But as love and marriage became increasingly linked in the popular mind, so did the idea of ending loveless marriages — a significant peril of this new incarnation of monogamy. For the profoundly religious, dissolving a marriage isn’t an option, but by the nineteenth century the traditional authority of Christian churches had declined significantly, and divorce became a legal rather than a moral issue. In 1968, Canada passed the Divorce Act, with provisions for no-fault divorce and universal access to spousal support. By making it feasible for women to leave, divorce law had effectively liberalized marriage.
Meanwhile, a great deal of liberal infrastructure was developing around the concept of monogamy. Take personal income tax: first levied in 1917 to finance the First World War, it became the welfare state’s greatest source of revenue, and the calculation always assumed monogamy, simply because that was the only legal form of marriage. The same basic configuration has shaped most modern benefit programs: social assistance, Employment Insurance, Old Age Security or the Canadian Pension Plan, private health insurance, and pensions.
In this context, polygamy has come to seem an abomination. After the FDLS established a community in Lister, B.C., in 1946, polygamous men in the U.S. who struggled to support huge households began to flock there. Their Canadian(ized) wives were eligible for free medical care, day-care subsidies, and eventually the Old Age Pension. As soon as the women were impregnated, their status as technically single mothers also entitled them to claim welfare assistance and other child benefits, a practice known as “bleeding the beast.” By the early 1980s, several hundred members lived in the community which in 1984 was renamed Bountiful.
There is something unsavoury about the FLDS, a religious group headed by smug patriarch Winston Blackmore, taking advantage of Canada’s liberal institutions, but isn’t that bad taste the best test of our commitment to liberalism? Why shouldn’t we find a way to advocate on behalf of FDLS members to practise polygamy unhindered, on the grounds of religious freedom? Why not, in fact, open up marriage to polygamists by legalizing the right to engage in it?
In answering that question, it’s useful to imagine for a moment doing so. Among all the benefits programs we would have to overhaul, perhaps the most satisfying would be welfare, since we could prevent the wives of Bountiful from “bleeding the beast.” But complex issues would arise to adapt various benefit programs that hinge on marriage, and in all but welfare the project would be further confounded by the fact that multiple wives would cost the provider more. Furthermore, distinctions could lead to court challenges, and require wide-ranging legislative changes. When the Ontario court ruled, in 1999, that the definition of common law marriage included same-sex unions, the provincial government had to amend sixty-seven statutes, but that’s nothing compared to the nationwide administrative crisis that would ensue if we attempted to accommodate polygamy.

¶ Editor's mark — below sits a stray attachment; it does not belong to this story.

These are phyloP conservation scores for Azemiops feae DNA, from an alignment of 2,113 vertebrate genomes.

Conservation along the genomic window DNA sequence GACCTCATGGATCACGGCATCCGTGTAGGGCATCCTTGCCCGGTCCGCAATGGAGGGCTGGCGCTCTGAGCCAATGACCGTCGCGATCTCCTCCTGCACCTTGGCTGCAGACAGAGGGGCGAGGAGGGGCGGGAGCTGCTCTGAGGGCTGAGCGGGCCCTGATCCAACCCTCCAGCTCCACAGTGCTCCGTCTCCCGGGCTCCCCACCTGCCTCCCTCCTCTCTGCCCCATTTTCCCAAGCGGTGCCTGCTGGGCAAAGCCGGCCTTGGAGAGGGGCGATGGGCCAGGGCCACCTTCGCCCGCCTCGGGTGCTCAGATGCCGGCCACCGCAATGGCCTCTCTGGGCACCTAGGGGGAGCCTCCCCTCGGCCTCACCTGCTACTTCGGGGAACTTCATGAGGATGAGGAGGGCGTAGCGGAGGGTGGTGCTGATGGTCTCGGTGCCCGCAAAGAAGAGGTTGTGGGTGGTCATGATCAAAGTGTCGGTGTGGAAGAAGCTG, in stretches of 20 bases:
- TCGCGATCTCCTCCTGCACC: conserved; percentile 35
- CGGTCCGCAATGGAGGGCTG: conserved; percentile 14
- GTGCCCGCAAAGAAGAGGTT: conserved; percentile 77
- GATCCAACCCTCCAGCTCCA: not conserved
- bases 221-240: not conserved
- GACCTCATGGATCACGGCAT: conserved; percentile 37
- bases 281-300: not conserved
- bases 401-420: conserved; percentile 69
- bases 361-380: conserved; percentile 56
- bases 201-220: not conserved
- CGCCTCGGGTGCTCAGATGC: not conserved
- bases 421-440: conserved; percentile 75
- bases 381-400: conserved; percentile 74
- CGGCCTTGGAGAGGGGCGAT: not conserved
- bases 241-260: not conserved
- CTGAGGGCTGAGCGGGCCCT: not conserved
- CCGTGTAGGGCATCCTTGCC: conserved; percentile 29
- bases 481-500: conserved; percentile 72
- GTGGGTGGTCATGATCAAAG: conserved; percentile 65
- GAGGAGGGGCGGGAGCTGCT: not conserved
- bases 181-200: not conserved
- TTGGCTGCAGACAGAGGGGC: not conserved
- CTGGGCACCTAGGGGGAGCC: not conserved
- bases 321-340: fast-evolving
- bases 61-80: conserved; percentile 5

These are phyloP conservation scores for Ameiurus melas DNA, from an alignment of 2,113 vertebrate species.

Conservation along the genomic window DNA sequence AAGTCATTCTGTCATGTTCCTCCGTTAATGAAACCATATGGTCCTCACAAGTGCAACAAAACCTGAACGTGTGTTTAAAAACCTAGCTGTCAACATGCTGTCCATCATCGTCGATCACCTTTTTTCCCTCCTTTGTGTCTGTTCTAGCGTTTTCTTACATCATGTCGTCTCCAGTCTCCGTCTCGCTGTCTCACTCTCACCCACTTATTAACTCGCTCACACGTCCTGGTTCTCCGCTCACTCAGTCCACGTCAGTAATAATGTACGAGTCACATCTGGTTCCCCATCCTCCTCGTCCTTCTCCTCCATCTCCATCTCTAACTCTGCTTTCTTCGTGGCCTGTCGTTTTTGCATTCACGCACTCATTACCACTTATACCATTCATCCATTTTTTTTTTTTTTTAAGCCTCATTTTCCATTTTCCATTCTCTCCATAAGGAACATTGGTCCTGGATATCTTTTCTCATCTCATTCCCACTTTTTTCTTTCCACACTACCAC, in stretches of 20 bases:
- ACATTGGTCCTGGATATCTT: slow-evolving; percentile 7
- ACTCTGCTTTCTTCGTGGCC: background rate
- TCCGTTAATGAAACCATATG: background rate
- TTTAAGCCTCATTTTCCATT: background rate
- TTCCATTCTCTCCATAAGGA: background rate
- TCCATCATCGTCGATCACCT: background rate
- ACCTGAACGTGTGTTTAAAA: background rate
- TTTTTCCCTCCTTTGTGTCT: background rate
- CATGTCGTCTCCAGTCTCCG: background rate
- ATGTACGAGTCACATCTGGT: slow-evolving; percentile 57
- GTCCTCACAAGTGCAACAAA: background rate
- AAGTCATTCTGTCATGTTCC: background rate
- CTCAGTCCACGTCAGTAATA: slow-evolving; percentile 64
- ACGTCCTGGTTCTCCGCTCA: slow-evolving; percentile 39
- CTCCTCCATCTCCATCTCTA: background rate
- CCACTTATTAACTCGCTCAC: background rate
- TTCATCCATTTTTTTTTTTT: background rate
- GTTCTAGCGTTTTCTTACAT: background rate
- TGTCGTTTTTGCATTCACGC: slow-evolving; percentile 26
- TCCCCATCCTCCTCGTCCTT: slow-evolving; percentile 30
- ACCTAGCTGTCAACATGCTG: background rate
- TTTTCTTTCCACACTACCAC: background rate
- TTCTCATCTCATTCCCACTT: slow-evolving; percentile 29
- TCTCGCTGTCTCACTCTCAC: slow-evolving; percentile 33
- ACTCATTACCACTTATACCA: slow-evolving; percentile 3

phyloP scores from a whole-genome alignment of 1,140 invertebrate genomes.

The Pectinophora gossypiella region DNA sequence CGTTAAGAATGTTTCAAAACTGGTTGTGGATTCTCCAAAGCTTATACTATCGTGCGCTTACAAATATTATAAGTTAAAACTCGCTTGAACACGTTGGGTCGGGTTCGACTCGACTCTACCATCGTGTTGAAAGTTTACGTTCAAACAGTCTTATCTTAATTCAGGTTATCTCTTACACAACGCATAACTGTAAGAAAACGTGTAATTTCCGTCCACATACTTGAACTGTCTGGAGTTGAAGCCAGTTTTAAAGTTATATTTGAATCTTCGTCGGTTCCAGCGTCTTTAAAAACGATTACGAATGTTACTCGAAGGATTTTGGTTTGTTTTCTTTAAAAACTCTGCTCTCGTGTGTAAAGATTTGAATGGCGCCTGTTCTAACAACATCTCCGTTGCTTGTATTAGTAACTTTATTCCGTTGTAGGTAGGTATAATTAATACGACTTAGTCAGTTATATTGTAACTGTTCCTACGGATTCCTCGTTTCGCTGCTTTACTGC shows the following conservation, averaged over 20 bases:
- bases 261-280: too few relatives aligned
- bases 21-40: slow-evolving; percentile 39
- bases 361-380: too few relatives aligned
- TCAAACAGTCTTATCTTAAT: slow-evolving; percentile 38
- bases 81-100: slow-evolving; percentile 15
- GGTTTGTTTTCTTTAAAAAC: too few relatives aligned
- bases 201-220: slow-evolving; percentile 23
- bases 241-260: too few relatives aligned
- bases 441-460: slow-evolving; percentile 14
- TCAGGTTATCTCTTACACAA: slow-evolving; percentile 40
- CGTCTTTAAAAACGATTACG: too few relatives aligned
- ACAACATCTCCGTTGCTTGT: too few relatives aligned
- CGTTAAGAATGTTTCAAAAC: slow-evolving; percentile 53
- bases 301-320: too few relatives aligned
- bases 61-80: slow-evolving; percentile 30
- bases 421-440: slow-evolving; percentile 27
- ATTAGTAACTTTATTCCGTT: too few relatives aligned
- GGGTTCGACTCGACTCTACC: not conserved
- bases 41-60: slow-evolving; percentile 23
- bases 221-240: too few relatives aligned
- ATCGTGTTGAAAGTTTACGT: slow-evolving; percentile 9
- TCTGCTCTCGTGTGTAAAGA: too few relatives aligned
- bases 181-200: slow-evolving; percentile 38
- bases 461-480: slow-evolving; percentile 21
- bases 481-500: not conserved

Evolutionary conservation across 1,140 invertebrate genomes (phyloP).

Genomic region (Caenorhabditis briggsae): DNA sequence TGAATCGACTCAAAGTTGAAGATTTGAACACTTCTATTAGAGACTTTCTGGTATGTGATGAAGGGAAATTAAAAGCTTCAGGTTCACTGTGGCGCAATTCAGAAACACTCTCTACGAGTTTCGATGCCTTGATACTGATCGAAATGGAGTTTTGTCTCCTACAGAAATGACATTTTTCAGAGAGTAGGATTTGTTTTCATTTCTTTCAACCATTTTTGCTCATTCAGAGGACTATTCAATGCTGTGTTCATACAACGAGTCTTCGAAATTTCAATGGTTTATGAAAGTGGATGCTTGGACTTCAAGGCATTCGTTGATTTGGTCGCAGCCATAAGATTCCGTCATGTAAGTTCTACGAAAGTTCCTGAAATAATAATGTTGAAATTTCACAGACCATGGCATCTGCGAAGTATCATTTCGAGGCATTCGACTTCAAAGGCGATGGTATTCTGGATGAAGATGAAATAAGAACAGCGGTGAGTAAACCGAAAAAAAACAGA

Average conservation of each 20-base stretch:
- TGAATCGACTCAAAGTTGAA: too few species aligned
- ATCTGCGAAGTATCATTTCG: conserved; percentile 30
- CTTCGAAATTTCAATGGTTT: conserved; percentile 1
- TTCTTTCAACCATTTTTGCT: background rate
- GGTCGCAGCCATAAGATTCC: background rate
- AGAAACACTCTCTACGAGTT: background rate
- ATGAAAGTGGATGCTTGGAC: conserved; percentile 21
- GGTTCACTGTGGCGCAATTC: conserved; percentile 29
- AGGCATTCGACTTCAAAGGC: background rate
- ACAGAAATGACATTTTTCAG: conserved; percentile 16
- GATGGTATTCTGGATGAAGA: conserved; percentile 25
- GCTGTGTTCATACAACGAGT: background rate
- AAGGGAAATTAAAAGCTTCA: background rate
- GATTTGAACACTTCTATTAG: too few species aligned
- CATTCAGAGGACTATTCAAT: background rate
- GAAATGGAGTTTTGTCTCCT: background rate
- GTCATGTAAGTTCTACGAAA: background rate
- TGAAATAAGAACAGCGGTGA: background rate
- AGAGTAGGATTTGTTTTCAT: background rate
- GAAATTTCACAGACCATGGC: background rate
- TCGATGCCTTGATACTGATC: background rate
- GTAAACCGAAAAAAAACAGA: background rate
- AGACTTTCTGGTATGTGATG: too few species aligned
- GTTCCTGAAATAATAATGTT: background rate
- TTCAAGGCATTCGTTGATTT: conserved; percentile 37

The thornier issue, however, is marriage itself. The legislated definition of marriage as “the lawful union of two persons to the exclusion of all others,” was only just passed in 2005, and would be easy enough to fix by deleting the second clause. But divorce law, which is how the state promotes equality within monogamous unions, is ill equipped to do the same within polygamous ones. Provincial laws currently ensure that when two parties end a marriage, assets accumulated during the relationship are divided equally, with limited exceptions. How much of a husband’s contribution to the marital property would a departing wife receive if she had eight co-wives? One-tenth? But what if those wives appeared on the scene later or earlier — or both? It would not only be infinitely complicated to apply divorce law to polygamy; it would never meet Western liberal standards of fairness. A husband could always dilute his wife’s stake in the family assets by unilaterally deciding to marry another wife.
American legal scholar Adrienne Davis, who believes that conventional family law rooted in monogamous marriage may not be up to attempts at cobbling polygamous marriage onto it, points out an alternative: commercial partnership law. Typically used when two or more parties go into business, according to Davis it would certainly address “polygamy’s central conundrum: ensuring fairness and establishing baseline behaviour in contexts characterized by multiple partners, on-going entrances and exits, and life-defining economic and personal stakes.”
But this is not what polygamists want, and it’s not what we want. Remember, liberal marriage was built on the concept of love; it’s hard to imagine a way of squaring this with the filing of an annual marriage report.
In our longing to ensure that everyone enjoys every possible right, we have been willing to stretch our imaginations, swallow our bile, and give polygamy a chance. That is no less than our values demand of us. But legalizing it is not ultimately in the same category as legalizing gay marriage. While much has been made, in particular, of the parallel between sanctioning same-sex unions and sanctioning polygamy, not least by polygamists themselves, the outcomes couldn’t be more different. The former brought people into an existing system of rights; the latter poses a significant threat to that system.
And that’s probably our cue, as a liberal society, to hold our noses and draw the line.
From the National Post, June 7, 2011.
A longer version of this piece appeared in the May edition of The Walrus magazine.